The Capture and Sequestration of Carbon Dioxide

bullet1 The Technology for Capturing Carbon Dioxide
bullet2 CO2 Capture Methods

bullet3 Solvent Absorption (Solvent Scrubbing)

  • Physical solvent e.g. Selexol TM
    • Based on Henry’s Law (Temperature & Pressure dependent with absorption occurring at low temperature and high pressure)
    • Applicable for high CO 2 concentration (CO 2 Partial pressure >525 kPa).
  • Chemical solvent e.g. Mono-ethanol amine (MEA)
    • Depends on acid base neutralization reaction
    • Applicable for low to moderate CO 2  partial pressure (3.5 to 21.0 kPa)

Chemical stripping:  -

Chemical absorption is the most suitable method for the separation of CO2 from exhaust gases, when carbon dioxide has a low concentration (5-15% by volume) in a gaseous stream at atmospheric pressure.

The separation process of carbon dioxide by chemical absorption consists of two steps:

    1. The absorption of CO2 by chemical solvents at a low temperature (40-65°C)
    2. The recovery of CO2 from chemical solvents by using low-grade heat (a temperature in the range of 100-150°C), usually extracted from power plants.

Absorption reaction:


PCO2 = K [ MEAH+ ][ MEACOO- ] / [ MEA ] 2

                       =K a 2/(1-2 a ) 2

a =CO2_Loading=Total_CO2/Total_MEA

In the MEA process CO2 from the cooled power plant exhaust gas reacts with aqueous solution of MEA in a contacting device, usually an absorption tower at a pressure slightly above the ambient pressure and at a temperature depending on the power plant upstream. First, they are compressed to about 1.3 bars, to overcome pressure drops within the system, and cooled to nearly 50°C. Then, the gases go to the absorption column where the carbon dioxide binds to the solvent chemically. Most of the CO2 is thus removed from the exhaust gas that is released to the atmosphere and the reach solution (i.e. the solution containing the absorbed CO2) flows to a lean/rich heat exchanger: here the hot lean solution, coming from the stripper column (regenerator), cools itself giving out its heat to the rich solution, which then goes to the regenerator. Here the solvent is regenerated by heat where the chemical bonds are decomposed thermally. The CO2 and water vapour leaving the stripper is next cooled and essentially pure CO2 leaves the separation plant for further treatment (in this case compression and drying).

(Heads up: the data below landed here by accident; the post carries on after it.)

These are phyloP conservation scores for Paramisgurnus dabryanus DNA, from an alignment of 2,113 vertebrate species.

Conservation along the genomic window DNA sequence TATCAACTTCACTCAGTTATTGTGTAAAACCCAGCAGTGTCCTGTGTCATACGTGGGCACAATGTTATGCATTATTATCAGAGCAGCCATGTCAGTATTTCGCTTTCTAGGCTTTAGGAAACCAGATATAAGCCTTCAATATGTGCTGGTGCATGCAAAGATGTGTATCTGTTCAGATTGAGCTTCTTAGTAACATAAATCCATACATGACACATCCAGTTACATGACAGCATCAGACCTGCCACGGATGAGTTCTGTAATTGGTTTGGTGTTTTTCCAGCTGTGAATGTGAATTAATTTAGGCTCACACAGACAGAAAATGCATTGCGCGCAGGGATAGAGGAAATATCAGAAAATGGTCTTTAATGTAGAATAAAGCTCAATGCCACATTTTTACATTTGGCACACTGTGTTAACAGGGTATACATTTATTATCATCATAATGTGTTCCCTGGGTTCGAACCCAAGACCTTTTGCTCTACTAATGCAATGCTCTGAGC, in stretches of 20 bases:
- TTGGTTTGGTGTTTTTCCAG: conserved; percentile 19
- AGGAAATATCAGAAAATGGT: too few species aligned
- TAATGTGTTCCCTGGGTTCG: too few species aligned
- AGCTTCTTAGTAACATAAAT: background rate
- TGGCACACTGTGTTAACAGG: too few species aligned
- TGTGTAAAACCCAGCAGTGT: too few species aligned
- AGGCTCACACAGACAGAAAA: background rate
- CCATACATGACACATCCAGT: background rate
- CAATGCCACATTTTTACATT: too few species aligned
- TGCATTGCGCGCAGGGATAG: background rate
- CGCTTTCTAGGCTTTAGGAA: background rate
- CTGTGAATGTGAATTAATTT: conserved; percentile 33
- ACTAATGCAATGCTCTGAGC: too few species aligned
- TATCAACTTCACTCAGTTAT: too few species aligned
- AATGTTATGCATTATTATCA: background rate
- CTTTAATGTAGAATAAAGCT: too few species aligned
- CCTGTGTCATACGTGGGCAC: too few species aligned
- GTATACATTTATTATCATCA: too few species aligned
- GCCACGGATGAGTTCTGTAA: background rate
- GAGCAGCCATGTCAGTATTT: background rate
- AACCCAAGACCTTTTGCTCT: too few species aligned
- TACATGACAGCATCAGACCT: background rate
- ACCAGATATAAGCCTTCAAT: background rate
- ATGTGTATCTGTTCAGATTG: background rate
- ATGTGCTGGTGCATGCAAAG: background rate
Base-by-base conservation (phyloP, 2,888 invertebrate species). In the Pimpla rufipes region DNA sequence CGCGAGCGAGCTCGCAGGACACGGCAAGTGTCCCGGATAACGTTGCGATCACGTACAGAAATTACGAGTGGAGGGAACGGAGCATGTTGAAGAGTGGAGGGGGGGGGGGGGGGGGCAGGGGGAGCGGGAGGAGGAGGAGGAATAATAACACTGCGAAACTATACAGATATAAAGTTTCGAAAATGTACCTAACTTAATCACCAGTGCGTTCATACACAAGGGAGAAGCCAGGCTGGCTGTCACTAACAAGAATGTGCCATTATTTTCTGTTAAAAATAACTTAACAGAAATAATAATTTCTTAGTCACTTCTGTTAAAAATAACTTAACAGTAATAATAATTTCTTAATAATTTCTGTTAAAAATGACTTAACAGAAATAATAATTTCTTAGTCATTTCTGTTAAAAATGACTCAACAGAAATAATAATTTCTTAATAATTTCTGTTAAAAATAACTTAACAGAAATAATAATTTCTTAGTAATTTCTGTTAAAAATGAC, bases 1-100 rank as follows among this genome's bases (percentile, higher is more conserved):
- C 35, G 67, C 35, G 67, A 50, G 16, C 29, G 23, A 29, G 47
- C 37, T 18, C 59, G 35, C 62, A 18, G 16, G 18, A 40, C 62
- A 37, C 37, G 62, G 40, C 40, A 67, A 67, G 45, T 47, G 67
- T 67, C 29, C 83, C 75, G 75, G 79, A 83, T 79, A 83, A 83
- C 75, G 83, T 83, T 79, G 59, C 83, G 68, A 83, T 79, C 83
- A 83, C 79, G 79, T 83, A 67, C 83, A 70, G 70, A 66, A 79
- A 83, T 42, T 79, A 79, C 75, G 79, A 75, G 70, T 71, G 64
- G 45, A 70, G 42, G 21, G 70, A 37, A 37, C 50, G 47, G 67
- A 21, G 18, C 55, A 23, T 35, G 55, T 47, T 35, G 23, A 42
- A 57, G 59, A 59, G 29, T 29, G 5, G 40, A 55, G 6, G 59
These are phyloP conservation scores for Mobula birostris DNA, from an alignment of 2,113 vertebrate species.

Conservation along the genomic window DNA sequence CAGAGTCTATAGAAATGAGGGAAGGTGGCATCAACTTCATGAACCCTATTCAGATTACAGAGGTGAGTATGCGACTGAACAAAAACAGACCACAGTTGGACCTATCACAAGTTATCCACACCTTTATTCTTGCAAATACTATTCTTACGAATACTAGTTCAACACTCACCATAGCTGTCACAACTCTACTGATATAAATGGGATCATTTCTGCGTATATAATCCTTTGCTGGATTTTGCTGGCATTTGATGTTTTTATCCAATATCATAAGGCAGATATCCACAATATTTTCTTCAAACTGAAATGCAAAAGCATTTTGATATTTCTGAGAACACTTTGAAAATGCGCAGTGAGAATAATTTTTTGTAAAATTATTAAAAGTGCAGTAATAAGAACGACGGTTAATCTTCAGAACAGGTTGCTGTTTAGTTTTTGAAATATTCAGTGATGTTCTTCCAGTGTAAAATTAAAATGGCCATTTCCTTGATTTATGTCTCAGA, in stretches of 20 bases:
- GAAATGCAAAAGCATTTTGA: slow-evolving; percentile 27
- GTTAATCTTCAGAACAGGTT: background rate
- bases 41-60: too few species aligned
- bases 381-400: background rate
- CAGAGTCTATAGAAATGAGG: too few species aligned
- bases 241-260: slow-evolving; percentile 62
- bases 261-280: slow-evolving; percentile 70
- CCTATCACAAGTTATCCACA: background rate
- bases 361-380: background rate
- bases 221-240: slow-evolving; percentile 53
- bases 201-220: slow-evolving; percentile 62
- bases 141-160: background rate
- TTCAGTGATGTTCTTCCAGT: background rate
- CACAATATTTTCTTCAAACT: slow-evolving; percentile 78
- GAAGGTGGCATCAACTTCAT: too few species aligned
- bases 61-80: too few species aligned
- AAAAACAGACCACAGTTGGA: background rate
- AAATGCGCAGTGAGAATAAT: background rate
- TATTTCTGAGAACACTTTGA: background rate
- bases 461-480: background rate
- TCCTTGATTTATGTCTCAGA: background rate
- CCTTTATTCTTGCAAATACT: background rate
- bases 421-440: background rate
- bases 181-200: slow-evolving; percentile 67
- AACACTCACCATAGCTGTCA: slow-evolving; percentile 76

There are two energy requirements for this process:

    1. Regeneration heat for the solvent: According to literature the required heat is 4 MJ per kg of recovered carbon dioxide, which is provided by the low pressure steam from the power plant. Assuming the temperature for the regeneration of the solvent about 150°C so that the extraction of the steam takes place at about 5 bars. The steam provides its latent heat of condensation and returns into the power plant as saturated liquid at the same pressure as its extraction. Thus, the amount of steam for the regeneration can be determined by the quantity of CO2 recovered and by the characteristics (temperature and pressure) of the extracted steam.
    2. Energy for the compression of the flue gases and for the pumping of the amine solution through the removal plant: According to literature, the required energy is 0.11 MJ per kg of CO2 recovered. This amount of energy is subtracted from the total plant work to obtain the network.

The amount of CO2 that can be removed from the exhaust depends on the size of the absorption unit and the concentration of CO2 in the exhaust. For a standard plant the economical recovery limit is approximately 85% for 3% CO2 in the exhaust and 90-92% for 8%.

A key requirement is to limit losses of solvent both as ‘carry-over’ in the flue gas and as heat-stable salts. There are a few facilities in which amines are used to capture CO2 from flue gas streams.

Improved solvents could reduce energy requirement by as much as 40 % compared to conventional MEA solvents. There is considerable interest in the use of sterically hindered amines, which are claimed to have good absorption and desorption characteristics.

Avoiding oxidation:

Following steps can be adapted to control the rate of degradation in the oxidizing environment of a flue gas.

    • Minimize contact time with dissolved O2
    • Minimize dissolved metals, Nox
    • Add chelators or free radical scavengers
    • Use solvents that oxidize slower
      • Hindered amines with tertiary or quarterly C’s
      • Tertiary amines (?)
      • K2 CO3

Plant Materials:

  • CH4 & H2 Systems use Carbon Steel
    • High pressure & capital costs dominate
    • Corrosion by loaded solutions and degradation products
  • Corrosion inhibitors are effective with CS
    • For < 30% MEA, <0.45 loading, small salt concentration
    • Metals (Cu+2,V+5) give oxidized Fe2O3 film
    • But catalyze degradation
  • Corrosion resistant materials of construction
    • FRP, SS, lined CS: as in FGD systems
    • Cost effective with larger systems at 1 atmosphere
    • Relaxes constraints on solvent concentration and CO2 loading